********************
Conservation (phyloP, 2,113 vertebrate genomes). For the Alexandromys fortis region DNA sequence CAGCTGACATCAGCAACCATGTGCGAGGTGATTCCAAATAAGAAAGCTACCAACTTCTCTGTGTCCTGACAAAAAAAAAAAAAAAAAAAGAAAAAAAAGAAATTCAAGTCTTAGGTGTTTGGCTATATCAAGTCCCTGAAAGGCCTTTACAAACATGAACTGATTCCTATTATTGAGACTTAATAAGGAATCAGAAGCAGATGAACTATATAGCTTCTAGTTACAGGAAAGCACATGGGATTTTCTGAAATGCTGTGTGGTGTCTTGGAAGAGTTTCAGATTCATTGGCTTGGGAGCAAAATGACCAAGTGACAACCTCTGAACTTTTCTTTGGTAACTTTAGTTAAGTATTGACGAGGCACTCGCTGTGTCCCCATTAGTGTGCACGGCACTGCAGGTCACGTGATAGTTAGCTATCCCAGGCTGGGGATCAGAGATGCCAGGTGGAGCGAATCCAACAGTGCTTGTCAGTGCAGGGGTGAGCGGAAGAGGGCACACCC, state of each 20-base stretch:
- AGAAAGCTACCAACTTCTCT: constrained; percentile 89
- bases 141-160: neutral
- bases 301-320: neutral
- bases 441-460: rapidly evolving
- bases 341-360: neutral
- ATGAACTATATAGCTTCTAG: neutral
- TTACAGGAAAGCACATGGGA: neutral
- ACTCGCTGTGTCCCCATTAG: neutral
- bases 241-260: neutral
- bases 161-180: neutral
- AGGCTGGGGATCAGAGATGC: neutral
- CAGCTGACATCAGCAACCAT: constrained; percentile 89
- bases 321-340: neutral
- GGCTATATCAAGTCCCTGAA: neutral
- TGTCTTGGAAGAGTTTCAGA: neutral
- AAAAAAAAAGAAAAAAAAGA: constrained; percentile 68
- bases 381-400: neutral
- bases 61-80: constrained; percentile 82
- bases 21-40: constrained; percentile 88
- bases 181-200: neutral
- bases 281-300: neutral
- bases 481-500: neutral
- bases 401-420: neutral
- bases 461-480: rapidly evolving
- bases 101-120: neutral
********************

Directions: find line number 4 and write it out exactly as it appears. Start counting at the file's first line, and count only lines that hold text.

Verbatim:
- bases 301-320: neutral